As U.S. President Biden prepared his State of the Union address on Tuesday, a group of younger speakers were delivering remarks not far from the White House. District of Columbia elementary and middle school students gathered at historic Ford’s Theatre, where president Abraham Lincoln was assassinated, for the annual Lincoln Oratory Festival. Among the speeches the students recited were Lincoln’s “House Divided,” Frederick Douglass’ “What to the Slave is Your Fourth of July?,” and Dr. Martin Luther King, Jr.’s “To the Mountaintop.”
Lincoln gave his “House Divided” speech in 1858 at the Illinois Republican Party Convention, where he had been nominated to run for U.S. Senate against the Democratic incumbent, Stephen Douglas.
“A house divided against itself cannot stand,” Lincoln said to the 1,000 delegates, quoting a well-known Bible verse. He continued, foreshadowing the Civil War, three years distant: “I believe this government cannot endure, permanently half slave and half free…It will become all one thing or all the other.”
While Lincoln lost his Senate race, the campaign gained him national recognition. He won the presidency two years later, largely on the power of his oratory and unwavering determination to end slavery. By the time he died, on April 15, 1865, the morning after he was shot, the North had effectively won the Civil War.
A critical moment in civil rights history followed, known as Reconstruction, when federal troops gave freed Black people in the former Confederacy some protections from hostile whites, especially the Ku Klux Klan. Reconstruction ended by 1877, ushering in almost a century of Jim Crow, lynchings, and white racist terror.
Violence against Black people, though, was never limited to the South. On March 31, 1870, the first known killing of a free Black man by a police officer in the U.S. occurred in Philadelphia, Pennsylvania. Constable Whiteside shot Henry Truman in the stomach, killing him.
On April 2, 1870, The Philadelphia Inquirer reported court testimony from eyewitnesses. Mary Black testified, “Truman said to the constable, ‘What is the matter?’ and he was answered by the constable, ‘I’ll show you,’ and drawing a revolver Whiteside fired and shot him.”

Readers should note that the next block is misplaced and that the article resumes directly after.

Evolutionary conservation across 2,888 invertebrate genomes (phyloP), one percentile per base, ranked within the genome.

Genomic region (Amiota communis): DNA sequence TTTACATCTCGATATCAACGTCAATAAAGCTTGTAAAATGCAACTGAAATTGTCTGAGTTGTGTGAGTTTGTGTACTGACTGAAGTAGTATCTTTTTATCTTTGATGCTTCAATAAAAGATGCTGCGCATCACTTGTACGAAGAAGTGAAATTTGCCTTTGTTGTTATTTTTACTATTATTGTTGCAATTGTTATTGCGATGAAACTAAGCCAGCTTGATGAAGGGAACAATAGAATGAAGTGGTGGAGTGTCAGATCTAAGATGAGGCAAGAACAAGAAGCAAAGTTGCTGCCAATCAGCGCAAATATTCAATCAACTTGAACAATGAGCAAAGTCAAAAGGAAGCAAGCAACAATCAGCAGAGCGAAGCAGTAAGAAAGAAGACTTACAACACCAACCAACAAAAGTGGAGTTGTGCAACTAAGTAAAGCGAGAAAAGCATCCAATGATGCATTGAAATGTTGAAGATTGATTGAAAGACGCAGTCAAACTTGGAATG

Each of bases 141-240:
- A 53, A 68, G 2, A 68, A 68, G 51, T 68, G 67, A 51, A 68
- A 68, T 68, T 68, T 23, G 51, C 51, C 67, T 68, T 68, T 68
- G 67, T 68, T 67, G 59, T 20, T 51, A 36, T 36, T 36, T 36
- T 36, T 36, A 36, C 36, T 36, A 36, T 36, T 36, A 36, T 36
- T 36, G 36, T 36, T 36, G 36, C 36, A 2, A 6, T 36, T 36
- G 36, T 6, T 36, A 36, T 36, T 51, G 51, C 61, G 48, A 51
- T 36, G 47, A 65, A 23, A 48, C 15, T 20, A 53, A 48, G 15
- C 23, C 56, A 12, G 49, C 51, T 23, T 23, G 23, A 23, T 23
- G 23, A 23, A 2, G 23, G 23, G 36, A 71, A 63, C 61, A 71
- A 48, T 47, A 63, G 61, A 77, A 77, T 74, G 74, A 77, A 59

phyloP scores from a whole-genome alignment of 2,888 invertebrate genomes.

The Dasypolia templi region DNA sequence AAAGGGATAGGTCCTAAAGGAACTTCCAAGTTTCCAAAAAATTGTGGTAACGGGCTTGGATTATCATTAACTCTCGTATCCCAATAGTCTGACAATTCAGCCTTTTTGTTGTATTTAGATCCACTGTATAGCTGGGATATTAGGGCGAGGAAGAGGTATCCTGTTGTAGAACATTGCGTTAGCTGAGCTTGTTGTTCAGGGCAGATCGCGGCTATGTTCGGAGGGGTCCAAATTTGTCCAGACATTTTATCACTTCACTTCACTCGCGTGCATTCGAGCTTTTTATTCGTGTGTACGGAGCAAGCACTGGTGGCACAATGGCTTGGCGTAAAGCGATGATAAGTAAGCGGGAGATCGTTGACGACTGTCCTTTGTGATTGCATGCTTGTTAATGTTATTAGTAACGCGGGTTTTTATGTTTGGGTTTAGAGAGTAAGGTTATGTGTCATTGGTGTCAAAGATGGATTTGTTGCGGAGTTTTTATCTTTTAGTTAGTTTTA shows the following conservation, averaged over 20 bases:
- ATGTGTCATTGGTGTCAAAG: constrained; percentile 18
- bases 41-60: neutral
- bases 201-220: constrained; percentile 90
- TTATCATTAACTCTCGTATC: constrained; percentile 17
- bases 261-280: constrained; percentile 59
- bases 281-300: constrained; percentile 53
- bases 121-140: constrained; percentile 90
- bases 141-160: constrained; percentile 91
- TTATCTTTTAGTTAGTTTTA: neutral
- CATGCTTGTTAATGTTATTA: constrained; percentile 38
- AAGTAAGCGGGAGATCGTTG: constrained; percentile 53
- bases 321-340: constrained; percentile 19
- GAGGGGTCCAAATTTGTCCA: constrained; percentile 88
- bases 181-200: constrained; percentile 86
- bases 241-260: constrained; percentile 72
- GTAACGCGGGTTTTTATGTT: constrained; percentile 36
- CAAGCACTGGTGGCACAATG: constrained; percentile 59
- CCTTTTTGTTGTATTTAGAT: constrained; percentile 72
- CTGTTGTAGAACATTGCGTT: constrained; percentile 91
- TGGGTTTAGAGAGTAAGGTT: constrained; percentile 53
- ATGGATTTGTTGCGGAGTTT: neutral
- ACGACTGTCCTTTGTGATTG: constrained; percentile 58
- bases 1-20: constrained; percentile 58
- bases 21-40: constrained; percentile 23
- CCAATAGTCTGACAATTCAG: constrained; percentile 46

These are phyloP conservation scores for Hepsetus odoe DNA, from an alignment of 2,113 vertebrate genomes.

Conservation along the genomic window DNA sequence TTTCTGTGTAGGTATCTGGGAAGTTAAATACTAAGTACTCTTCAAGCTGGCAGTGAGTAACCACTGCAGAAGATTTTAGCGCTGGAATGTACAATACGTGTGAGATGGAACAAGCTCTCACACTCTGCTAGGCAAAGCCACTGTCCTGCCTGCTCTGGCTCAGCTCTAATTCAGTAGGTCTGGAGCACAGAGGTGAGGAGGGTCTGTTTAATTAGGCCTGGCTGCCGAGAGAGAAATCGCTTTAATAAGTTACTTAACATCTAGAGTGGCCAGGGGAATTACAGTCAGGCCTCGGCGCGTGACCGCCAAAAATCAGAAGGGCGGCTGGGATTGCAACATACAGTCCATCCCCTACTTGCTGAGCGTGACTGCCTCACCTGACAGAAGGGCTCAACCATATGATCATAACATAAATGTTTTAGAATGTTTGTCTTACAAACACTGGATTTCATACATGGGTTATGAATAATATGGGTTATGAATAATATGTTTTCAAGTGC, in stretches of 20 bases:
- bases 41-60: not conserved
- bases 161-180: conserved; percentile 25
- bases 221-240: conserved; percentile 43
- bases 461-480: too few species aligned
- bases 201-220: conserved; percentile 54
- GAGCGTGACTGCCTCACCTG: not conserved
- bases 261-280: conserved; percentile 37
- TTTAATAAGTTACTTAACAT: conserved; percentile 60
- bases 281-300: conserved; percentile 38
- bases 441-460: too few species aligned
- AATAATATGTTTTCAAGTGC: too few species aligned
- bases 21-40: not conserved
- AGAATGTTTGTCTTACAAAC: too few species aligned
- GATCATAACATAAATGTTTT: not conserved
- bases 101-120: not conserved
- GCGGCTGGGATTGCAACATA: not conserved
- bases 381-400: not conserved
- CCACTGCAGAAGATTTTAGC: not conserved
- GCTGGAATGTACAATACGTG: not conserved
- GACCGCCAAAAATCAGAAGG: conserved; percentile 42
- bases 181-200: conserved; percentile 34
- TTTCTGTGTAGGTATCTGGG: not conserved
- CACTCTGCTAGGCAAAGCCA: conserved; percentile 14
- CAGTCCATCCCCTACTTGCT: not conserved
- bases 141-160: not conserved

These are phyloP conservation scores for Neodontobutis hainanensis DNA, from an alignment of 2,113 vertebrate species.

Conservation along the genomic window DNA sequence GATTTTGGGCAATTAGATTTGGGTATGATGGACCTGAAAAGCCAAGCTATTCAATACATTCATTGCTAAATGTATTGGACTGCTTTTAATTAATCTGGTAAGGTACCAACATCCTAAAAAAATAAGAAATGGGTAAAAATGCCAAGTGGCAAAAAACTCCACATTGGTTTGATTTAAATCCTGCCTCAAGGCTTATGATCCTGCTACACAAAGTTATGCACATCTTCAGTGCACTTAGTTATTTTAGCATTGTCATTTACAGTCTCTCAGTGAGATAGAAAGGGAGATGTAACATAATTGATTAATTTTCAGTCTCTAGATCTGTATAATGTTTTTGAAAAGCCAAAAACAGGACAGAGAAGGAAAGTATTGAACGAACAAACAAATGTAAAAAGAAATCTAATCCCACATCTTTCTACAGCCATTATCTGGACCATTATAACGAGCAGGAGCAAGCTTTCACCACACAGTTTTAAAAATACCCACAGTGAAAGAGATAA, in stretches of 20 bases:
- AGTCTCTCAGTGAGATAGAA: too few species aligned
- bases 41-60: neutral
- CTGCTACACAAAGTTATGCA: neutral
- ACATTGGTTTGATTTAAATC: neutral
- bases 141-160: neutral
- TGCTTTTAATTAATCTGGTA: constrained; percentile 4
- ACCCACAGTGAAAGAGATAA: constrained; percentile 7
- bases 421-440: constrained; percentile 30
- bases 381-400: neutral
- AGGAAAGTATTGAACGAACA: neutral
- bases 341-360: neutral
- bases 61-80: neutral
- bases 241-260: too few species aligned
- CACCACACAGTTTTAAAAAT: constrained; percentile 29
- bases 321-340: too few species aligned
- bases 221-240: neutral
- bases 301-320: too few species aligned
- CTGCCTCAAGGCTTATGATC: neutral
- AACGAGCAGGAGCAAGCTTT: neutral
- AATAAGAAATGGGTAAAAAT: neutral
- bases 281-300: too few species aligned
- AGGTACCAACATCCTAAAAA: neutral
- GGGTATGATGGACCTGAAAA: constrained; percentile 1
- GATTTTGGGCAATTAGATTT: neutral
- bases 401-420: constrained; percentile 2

That was on page 2 of The Inquirer. Page 1 featured a story about President Ulysses Grant’s visit to Philadelphia the previous day. Black Philadelphians serenaded him in thanks for successfully enacting the 15th Amendment, guaranteeing Black men the right to vote, ratified only two months earlier.
The police killing of Henry Truman in 1870 was memorialized during Biden’s State of the Union address by members of the Congressional Black Caucus, wearing black buttons bearing the number “1870.” The button was distributed by Rep. Bonnie Watson Coleman, the first African-American woman elected to Congress from New Jersey. She explained the 1870 button in a video:
“153 years later, the Black community is still waiting for justice. Last month, history repeated itself, from Henry Truman to Breonna Taylor, the murder of Tyre Nichols echoes countless other police killings of unarmed Black Americans. I mourn each and every life that has been stolen from us. But I have grown tired of mourning. Mourning alone will bring us no closer to justice. In 2022, police killed at least 1,176 people – the highest number on record…The time is now to demand real reform from police departments that have built and maintained a culture of racism and violence.”
Tyre Nichols was beaten to death by five Memphis police officers last month. Like Henry Truman, Tyre Nichols appealed to the officers. “I didn’t do anything,” he said, as the police escalated their violence against him.
Tyre’s parents, RowVaughn and Rodney Wells, were in the gallery at the State of the Union, guests of First Lady Jill Biden. When President Biden acknowledged the grieving couple, both sides of the chamber, Republican and Democrat, stood to applaud them. It was a rare moment of accord during an evening defined by division and rancour.
“The parents of Tyre Nichols…had to bury Tyre last week. As many of you personally know, there’s no words to describe the heartache or grief of losing a child. But imagine, imagine if you lost that child at the hands of the law,” Biden said.
RowVaughn and Rodney Wells are advocating for passage of the George Floyd Justice in Policing Act, to combat police misconduct and to hold police accountable for abuse, most controversially by restricting “qualified immunity” of officers.
The bill passed the Democrat-controlled House last term, but was blocked in the Senate with a Republican filibuster, a parliamentary relic that predates the Civil War, used by Southern Senators to protect the institution of slavery. It has little chance of passing under the current, Republican-controlled House.
Much has changed since Abraham Lincoln gave his “House Divided” speech, but too much remains the same.
This column originally appeared in Democracy Now!